" That didn't stop Duncan from touting Sherman and the turnaround model as central to his education reform plan once he was named U. Please note: The above text is copyrighted by the Chicago Public Schools-- Office of School Improvement. GlobalEd Collaborative News. The Powers Tweet Daily. 8 Wastes of Time That Can Actually Make You Smart. Intelligence Study Links Low I.Q To Prejudice, Racism, Conservatism. Are racists dumb?
Do conservatives tend to be less intelligent than liberals? A provocative new study from Brock University in Ontario suggests the answer to both questions may be a qualified yes. The study, published in Psychological Science, showed that people who score low on I.Q. tests in childhood are more likely to develop prejudiced beliefs and socially conservative politics in adulthood. I.Q., or intelligence quotient, is a score determined by standardized tests, but whether the tests truly reveal intelligence remains a topic of hot debate among psychologists. Dr. Can Schools Create a Culture of Learning By Doing? - Education. What if we had a culture of "do" instead of a culture of "know" in our schools?
That was the question posed by sixth-grade language arts teacher Bill Ferriter and three other educators at last weekend’s EduCon, an education innovation conference held in Philadelphia. Ferriter writes on his blog, The Tempered Radical, that the group came up with the question during a session designed to push educators to dream big and develop ambitious solutions for the problems facing schools. Although knowing academic content is foundational, he writes, students often complain about feeling disconnected from what they’re learning because they’re never given the chance to apply their knowledge in meaningful ways. Models like service learning are proven to boost student engagement and reduce the dropout rate, yet the test-heavy school culture has created an environment where teachers simply cover the curriculum and students regurgitate facts onto a test.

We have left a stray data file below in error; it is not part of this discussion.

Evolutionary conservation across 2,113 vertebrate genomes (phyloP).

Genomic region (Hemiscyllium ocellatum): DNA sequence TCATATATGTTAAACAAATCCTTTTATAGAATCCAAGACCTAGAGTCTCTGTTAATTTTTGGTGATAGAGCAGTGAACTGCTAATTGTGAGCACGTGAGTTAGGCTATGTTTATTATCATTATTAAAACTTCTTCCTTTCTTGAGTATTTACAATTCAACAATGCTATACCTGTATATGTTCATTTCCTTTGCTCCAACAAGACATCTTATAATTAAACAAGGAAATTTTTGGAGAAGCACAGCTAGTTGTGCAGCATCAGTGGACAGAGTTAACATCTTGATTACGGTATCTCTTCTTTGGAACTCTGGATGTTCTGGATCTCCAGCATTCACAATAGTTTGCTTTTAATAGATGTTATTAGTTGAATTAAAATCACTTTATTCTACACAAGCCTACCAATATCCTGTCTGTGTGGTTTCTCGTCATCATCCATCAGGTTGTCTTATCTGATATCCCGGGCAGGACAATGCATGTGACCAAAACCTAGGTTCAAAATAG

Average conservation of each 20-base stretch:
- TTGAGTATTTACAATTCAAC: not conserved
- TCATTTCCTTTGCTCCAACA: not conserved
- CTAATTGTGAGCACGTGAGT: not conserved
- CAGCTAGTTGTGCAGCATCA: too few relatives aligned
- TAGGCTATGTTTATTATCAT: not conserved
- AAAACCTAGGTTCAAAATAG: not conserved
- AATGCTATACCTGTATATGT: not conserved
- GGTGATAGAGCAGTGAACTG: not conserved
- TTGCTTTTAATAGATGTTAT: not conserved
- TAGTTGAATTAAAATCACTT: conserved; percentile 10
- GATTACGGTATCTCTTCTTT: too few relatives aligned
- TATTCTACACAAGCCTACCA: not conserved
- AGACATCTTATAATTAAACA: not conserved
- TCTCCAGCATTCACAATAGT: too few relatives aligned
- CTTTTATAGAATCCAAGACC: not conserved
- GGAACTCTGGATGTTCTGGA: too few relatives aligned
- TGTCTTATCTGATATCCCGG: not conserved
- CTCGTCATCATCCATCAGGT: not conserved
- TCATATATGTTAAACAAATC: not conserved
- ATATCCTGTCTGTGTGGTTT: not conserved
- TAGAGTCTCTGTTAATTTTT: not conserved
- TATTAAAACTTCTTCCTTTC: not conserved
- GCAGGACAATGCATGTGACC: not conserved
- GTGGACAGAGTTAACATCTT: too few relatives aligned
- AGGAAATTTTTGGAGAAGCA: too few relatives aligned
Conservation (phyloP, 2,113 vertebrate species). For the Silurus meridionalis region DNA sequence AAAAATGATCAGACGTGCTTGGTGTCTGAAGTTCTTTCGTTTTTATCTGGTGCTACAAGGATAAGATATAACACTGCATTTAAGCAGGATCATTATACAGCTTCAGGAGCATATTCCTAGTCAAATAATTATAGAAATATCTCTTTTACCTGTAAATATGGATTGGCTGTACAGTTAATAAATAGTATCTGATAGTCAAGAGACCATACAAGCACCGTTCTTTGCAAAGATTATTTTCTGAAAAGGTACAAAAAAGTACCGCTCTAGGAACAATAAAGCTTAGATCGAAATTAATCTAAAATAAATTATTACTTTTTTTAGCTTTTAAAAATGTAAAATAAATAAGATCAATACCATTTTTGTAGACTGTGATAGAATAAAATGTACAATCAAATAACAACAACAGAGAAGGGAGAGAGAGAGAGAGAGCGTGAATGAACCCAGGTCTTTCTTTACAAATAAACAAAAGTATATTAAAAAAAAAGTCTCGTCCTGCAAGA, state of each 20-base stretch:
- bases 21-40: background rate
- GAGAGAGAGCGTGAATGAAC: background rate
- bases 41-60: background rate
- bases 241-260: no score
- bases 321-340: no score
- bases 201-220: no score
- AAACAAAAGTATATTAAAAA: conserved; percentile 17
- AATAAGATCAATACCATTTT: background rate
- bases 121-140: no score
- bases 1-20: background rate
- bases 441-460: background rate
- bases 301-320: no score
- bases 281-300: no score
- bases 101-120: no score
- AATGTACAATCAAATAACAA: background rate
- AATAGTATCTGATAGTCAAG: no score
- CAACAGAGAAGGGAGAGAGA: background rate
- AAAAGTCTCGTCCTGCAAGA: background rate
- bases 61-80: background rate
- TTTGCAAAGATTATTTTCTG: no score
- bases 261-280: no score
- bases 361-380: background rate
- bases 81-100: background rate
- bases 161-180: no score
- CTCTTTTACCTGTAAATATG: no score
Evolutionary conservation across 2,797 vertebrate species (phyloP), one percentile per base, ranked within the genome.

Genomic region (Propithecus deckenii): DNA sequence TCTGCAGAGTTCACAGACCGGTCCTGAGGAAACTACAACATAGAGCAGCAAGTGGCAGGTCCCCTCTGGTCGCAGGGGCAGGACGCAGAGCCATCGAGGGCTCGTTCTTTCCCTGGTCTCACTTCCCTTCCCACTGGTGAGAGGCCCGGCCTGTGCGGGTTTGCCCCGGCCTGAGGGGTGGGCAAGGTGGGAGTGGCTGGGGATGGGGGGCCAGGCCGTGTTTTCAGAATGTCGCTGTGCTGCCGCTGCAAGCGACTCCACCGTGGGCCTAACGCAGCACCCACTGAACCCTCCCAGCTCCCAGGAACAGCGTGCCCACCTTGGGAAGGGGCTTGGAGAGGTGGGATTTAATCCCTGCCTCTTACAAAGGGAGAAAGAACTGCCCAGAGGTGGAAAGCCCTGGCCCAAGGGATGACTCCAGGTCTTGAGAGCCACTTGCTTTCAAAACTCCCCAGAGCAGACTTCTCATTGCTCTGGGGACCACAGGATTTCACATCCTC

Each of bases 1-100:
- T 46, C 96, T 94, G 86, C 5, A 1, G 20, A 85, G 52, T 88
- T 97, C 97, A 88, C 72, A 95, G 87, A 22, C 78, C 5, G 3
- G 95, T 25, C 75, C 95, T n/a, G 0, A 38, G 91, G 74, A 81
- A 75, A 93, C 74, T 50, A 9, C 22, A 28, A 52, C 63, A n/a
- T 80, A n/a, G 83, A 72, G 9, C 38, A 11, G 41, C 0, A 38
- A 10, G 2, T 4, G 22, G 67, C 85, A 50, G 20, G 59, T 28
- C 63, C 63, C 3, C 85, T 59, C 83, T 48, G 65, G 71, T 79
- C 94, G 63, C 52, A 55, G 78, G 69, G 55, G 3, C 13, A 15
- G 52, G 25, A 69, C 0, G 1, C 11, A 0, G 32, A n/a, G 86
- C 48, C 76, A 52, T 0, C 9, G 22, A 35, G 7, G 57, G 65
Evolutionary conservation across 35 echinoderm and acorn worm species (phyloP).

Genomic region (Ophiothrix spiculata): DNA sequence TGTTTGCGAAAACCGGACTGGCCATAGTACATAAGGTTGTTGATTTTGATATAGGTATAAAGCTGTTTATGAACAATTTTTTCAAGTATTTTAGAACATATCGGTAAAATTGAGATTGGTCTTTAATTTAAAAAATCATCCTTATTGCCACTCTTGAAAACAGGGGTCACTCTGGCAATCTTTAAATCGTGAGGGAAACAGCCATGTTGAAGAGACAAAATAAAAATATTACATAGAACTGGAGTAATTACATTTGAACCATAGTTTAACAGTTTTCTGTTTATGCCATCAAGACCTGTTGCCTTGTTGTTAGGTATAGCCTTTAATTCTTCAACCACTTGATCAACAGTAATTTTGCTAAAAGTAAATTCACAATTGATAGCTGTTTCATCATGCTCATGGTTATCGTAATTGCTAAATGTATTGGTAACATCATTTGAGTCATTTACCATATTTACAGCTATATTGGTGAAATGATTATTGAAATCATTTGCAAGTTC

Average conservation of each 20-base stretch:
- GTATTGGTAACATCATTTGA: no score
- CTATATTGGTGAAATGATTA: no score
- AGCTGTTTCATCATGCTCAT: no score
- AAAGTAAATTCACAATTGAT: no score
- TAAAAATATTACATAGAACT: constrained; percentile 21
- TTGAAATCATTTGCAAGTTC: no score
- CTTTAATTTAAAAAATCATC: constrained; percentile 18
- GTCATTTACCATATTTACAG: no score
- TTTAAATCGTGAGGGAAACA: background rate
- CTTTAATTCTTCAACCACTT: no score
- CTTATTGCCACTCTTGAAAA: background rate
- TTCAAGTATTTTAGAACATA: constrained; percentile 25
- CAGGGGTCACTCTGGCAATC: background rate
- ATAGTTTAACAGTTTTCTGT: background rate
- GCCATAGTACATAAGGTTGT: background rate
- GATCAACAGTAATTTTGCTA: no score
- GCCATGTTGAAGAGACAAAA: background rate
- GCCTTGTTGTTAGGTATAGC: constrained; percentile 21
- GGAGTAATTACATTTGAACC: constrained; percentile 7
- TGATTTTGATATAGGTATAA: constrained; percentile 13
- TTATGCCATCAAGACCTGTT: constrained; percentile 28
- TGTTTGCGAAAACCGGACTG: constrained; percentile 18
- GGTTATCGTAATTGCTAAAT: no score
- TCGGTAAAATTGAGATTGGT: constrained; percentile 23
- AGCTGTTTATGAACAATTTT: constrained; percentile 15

Photo via (cc) Flickr user Mark Gstohl. Make online flashcards & notes. Study anywhere, anytime. New Teacher Academy: Delivery of Instruction. Welcome to week three of Edutopia's New Teacher Academy blog series!
I'm excited to be here with you sharing my passion to support and mentor new teachers. I hope that you will stay with us as we continue to look at five key topics designed to provide resources for new teachers in five key areas. To collaborate in more detail on these and other topics, I invite you to join my weekly New Teacher chat on Twitter, and also to visit my blog Teaching with Soul. Please view this video as I share a few words on our focus for this week. Your Learning Style Profile. The table below represents some of the ways our learning skills, styles, and preferences may be categorized.
This information is limited and will only provide a starting point for understanding how you learn best. Why We Need a 4th R: Reading, wRiting, aRithmetic, algoRithms.